For sale: Historical building, four-car garage

With a $2.5 million price, Silver Spring’s old fire station could become hot property

Wednesday, July 26, 2006


Click here to enlarge this photo
Chris Rossi⁄The Gazette
Montgomery County Fire and Rescue Service personnel moved Sunday from the old Fire Station 1 on Georgia Avenue to the new station down the road near the CSX train tracks. The price tag on the 100-year-old station: $2.5 million.





The Silver Spring Volunteer Fire Department’s station could be almost anything: a funky restaurant, offices or retail space.

But whatever it becomes, the Silver Spring Historical Society hopes the building, which the department purchased in 1918, will be preserved.

Since a new fire station has opened across the street, housing not only the department but also a police substation and the Silver Spring Urban District, the volunteer fire department is selling its former building at 8131 Georgia Ave. The building was constructed in 1914.

The building went on the market this week, said Nathan Pealer, an investment specialist with Marcus & Millichap in Washington, D.C. Pealer, who is representing the volunteer fire department, has also been working with the Silver Spring Historical Society.

The station is on the county’s Locational Atlas and Index of Historic Places, which provides buildings designated as historic some protection from demolition, according to Jerry McCoy, president of the Silver Spring Historical Society.

The department bought the building for $5,500 in 1918, McCoy said.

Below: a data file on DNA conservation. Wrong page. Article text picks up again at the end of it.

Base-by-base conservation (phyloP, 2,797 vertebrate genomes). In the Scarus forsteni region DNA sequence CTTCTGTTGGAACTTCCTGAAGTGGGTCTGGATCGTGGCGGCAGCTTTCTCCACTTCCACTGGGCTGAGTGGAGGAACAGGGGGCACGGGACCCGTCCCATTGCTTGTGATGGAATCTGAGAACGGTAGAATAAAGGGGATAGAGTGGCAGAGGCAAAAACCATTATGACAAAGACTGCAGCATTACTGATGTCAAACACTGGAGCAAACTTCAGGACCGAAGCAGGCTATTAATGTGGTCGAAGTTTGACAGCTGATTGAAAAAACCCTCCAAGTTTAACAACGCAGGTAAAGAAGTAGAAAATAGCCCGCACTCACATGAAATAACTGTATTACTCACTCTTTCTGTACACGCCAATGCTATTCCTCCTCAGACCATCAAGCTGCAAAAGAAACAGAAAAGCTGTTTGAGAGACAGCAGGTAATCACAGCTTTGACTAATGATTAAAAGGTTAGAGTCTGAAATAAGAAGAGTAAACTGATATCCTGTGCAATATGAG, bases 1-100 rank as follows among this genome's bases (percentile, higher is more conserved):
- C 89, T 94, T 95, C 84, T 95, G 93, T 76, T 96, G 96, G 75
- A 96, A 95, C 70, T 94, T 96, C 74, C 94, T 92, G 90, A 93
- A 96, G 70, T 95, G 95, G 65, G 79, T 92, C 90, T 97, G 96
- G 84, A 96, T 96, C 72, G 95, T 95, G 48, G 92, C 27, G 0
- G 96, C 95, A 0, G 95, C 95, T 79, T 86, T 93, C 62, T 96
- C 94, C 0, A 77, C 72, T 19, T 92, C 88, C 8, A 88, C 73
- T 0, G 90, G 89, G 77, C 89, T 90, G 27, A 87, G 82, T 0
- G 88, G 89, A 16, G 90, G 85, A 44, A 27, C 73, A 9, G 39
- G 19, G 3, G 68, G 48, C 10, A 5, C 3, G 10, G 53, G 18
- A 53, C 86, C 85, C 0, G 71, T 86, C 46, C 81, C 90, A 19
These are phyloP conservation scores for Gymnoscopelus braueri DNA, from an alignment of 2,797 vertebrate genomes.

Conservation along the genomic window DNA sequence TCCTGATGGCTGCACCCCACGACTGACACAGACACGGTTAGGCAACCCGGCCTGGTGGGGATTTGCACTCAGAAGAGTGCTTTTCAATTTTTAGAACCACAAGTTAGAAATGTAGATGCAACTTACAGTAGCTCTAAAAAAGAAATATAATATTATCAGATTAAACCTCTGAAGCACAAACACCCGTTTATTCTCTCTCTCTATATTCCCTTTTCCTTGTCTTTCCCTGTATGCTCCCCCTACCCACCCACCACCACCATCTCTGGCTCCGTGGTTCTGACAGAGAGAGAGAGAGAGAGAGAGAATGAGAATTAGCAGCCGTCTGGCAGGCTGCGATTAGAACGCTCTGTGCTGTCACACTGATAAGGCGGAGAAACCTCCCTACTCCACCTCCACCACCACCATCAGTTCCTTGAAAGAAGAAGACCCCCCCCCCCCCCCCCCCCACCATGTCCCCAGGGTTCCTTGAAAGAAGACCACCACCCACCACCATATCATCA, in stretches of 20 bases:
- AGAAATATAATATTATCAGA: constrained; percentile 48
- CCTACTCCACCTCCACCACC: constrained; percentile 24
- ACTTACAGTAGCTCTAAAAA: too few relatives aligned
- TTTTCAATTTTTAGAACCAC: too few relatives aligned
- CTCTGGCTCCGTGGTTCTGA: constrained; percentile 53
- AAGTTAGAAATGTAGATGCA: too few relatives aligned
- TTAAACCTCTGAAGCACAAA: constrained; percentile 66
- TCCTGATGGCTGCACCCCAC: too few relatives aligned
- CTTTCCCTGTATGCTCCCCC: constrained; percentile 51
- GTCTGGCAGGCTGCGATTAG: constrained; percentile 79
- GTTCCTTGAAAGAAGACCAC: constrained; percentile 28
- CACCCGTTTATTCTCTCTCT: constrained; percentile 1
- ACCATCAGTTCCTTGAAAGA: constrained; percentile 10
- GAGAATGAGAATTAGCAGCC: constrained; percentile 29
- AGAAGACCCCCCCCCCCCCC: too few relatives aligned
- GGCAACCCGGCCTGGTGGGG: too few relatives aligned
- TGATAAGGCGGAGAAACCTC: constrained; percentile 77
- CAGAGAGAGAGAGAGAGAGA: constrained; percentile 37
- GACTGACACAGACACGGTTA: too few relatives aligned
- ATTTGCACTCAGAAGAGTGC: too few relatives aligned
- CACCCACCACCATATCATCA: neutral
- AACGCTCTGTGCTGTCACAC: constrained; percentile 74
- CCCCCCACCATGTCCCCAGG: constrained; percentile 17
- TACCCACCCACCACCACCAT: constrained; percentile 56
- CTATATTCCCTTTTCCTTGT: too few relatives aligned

Now, the volunteer fire department is seeking a minimum bid of $2.5 million. That money will pay for a new ladder truck, said volunteer fire chief Roger A. McGary.

McGary said the department is hoping for a quick sell, because when the county ordered new trucks, the Silver Spring department ‘‘piggybacked” on their order, and the department would like to pay the county back. So far, he said, the department has gotten between 30 and 50 calls from people interested in purchasing the property.

As far as the new station goes, he said, ‘‘everyone seems happy. It’s extremely functional.”

It’s not unusual to sell a building such as a fire station, Pealer said.

‘‘There are a number of projects like this all across the country where there have been retail conversions of fire stations,” he said. The department has heard some suggestions as to what could be done with the building, from retail space to offices to a mixed-use site.

‘‘We’re just hoping that a sensitive buyer is out there,” McCoy said, adding he hopes the buyer would keep the building intact and renovate it creatively. ‘‘That building is just screaming to have a restaurant in it.”

The footprint of the two-level station is about 6,000 square feet and the building sits on a 7,500 square foot lot.

The bay for the fire engines would be perfect for seating, McCoy said, and in the rear, there’s room for a kitchen — in fact, it already has a small one. Additionally, he said, it might make a good entertainment venue.

‘‘What an incredible coup that would be for south Silver Spring,” McCoy said.

Adaptive reuse, preservation and renovation are not unique concepts in Silver Spring, particularly south Silver Spring. Part of the former Canada Dry bottling plant facade was preserved and made part of a new condominium building. Several old office buildings, like the Gramax, were converted into residential units. The old Baltimore & Ohio Railroad Station is now owned by Montgomery Preservation Inc. and often used by the community.

Preserving some older, historic structures like the bottling plant and the fire station is important, McCoy said, particularly when newer buildings are also being constructed in the neighborhood. ‘‘That’s what gives a community its sense of place.”

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